It is generally acknowledged among astronomers that the telescopes which have enclosures that allow for wind ventilation have a low dome seeing. Unfortunately here also the evidence is mostly anedoptical and few actual data exist. Even at the NTT which is possibly the best example of a "ventilated" telescope in operation, multifold reasons and technical problems have prevented comprehensive measurements of the local seeing phenomenon over long periods of time.
We will therefore present here only some individual measurements, obtained in collaboration with S. Ortolani of Padoua Observatory and M. Sarazin of ESO, which nonetheless illustrate the performance of the NTT with respect to seeing. Fig. shows a comparison of seeing sequences taken at the NTT [Ortolani 94] and the corresponding measurements at the DIMM telescope. The agreement is very good and shows that the NTT experiences virtually only the natural seeing. One should note that the sequence of May 16 is one of exceptionally low natural seeing. In both cases the wind was weak: during the May 16 sequence it was between 0 and 3 m/s, while during the May 17 sequence it was 45 m/s. The primary mirror was about 1 to 2 degrees K colder than ambient air.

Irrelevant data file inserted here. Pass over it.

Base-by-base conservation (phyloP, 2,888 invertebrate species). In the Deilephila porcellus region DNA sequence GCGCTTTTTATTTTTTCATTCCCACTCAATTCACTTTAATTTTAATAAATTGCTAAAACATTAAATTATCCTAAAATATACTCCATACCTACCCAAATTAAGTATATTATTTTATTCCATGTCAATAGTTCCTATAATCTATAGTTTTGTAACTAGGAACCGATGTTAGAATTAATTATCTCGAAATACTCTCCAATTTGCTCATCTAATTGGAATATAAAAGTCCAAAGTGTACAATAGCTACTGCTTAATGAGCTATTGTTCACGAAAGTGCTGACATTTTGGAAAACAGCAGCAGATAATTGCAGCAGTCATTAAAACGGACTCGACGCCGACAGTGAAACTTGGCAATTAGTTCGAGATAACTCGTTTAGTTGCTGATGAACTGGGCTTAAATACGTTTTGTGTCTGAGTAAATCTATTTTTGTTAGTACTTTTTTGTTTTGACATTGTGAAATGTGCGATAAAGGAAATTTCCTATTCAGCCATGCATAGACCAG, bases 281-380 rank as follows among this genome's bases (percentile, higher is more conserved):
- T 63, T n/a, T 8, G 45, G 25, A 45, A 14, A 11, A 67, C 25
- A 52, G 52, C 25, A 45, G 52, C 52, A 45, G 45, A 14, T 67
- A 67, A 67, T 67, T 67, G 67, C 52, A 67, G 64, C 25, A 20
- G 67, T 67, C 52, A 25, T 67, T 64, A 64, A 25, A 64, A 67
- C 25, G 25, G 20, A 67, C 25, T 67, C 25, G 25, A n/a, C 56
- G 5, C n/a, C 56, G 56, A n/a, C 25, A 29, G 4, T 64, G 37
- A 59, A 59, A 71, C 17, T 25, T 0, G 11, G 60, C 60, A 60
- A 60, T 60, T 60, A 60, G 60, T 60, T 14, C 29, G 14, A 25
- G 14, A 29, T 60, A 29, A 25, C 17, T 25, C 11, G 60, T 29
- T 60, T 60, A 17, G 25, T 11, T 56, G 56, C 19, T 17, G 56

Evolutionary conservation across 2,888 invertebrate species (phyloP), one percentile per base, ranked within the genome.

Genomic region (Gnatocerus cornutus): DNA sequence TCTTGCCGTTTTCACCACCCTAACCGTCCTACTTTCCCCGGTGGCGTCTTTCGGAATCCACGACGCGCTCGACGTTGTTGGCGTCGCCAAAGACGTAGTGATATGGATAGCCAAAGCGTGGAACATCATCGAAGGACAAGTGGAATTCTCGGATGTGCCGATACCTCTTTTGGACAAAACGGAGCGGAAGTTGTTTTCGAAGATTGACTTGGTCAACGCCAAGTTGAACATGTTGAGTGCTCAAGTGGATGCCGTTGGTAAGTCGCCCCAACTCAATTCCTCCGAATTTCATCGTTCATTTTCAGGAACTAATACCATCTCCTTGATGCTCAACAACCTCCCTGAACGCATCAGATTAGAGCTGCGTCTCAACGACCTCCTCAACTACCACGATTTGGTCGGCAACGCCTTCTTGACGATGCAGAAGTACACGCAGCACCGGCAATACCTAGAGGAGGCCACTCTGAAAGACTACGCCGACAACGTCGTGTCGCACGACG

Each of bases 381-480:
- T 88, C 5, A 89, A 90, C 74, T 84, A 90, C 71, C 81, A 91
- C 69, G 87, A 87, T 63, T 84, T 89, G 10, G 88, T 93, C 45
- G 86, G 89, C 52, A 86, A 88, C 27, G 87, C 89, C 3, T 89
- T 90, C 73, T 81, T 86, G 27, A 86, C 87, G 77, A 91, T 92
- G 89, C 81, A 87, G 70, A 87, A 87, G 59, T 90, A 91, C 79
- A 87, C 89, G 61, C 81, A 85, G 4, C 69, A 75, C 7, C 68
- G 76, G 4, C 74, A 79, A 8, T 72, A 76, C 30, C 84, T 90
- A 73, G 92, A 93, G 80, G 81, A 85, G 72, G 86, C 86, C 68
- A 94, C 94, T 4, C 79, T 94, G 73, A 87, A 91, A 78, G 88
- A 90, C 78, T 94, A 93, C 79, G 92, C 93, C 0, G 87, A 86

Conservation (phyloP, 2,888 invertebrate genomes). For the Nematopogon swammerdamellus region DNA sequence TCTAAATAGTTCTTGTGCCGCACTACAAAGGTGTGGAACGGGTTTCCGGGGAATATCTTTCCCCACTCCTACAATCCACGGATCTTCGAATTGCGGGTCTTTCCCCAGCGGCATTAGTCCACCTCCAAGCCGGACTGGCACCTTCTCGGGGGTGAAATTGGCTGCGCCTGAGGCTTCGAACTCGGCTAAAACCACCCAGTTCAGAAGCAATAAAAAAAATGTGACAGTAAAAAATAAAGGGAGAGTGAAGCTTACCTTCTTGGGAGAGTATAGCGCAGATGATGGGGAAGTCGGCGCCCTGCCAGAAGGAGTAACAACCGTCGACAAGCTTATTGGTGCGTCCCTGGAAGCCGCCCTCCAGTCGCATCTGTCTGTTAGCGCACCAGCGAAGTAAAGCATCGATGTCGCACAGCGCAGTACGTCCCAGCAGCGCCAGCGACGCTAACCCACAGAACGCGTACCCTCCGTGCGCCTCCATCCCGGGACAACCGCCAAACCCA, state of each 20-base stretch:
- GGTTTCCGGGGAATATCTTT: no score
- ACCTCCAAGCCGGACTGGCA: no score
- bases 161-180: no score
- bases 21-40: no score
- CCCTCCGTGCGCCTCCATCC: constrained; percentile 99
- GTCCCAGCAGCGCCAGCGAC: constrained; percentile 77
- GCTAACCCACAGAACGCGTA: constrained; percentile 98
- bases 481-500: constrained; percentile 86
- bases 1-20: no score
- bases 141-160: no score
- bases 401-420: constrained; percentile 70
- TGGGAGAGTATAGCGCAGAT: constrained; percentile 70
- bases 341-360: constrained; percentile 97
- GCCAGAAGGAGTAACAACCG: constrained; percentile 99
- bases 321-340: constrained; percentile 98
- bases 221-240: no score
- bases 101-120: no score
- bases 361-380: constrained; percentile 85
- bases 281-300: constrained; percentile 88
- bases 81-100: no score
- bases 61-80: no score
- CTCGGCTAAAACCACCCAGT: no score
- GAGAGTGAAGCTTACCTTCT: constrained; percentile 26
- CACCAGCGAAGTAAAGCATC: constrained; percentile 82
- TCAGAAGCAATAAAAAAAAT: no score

Figure: Comparison of seeing measurements at the NTT and at the DIMM.
However the NTT does not behave always so favorably. On a previous occasion some seeing measurements which let appear the presence of mirror seeing ([Ortolani 93]) were taken during a night in which the primary mirror was significantly warmer than ambient air (fig. ). Here the wind was 67 m/s but was facing the back of the telescope building.
The effect of opening/closing the louvers at the back of the telescope was investigated during a test run: the flaps were alternatively opened and closed every about ten minutes. Although the seeing measured by the DIMM was very variable, the difference of seeing between the two flaps conditions was very noticeable - see fig. . The wind speed was about 7 m/s and when the flaps are closed the ventilation of the telescope volume is much reduced and the seeing increases immediately. This conclusion joins much anedoptical evidence from NTT observers complaining that raising the windscreen (see fig. ) to maintain a good guiding performance often degrades the seeing quality.
In conclusion, even with the limitations due to the scarcity of objective data, the experience of the NTT brings the following elements of knowledge:
Figure: Seeing at the NTT versus mirror-air temperature difference.
Figure: Effect of flaps on the seeing at the NTT.